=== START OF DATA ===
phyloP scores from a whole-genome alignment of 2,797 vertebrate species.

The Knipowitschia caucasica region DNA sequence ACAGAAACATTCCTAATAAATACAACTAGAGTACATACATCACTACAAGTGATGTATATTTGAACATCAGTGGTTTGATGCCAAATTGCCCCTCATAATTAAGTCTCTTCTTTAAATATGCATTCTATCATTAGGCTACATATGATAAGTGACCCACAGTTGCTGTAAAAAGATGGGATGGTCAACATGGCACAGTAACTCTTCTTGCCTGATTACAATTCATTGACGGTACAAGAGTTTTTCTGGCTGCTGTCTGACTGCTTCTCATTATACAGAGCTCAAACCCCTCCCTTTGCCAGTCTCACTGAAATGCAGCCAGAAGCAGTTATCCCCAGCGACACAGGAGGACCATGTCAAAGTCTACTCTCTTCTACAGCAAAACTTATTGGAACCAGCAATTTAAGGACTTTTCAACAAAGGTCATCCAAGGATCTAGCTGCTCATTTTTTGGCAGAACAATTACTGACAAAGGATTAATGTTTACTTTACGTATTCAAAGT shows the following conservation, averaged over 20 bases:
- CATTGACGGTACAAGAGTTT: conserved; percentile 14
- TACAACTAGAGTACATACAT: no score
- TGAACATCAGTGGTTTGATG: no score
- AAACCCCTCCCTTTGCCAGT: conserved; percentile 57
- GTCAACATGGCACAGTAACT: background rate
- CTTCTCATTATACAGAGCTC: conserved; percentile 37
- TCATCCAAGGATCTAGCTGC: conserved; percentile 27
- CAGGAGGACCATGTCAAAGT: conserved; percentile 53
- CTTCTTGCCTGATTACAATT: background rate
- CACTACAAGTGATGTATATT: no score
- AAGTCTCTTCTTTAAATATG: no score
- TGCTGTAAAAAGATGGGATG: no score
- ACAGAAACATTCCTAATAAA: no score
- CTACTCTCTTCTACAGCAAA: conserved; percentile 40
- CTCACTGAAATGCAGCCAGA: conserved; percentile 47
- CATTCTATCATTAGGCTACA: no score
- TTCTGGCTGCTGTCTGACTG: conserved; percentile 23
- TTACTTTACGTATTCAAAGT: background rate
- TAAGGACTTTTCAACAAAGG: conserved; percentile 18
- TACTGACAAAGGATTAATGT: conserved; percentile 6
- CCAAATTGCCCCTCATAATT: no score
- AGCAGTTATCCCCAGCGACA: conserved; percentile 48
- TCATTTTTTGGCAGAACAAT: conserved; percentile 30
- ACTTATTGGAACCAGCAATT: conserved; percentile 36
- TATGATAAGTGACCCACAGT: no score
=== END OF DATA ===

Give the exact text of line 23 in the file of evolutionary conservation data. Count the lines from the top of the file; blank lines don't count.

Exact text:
- CCAAATTGCCCCTCATAATT: no score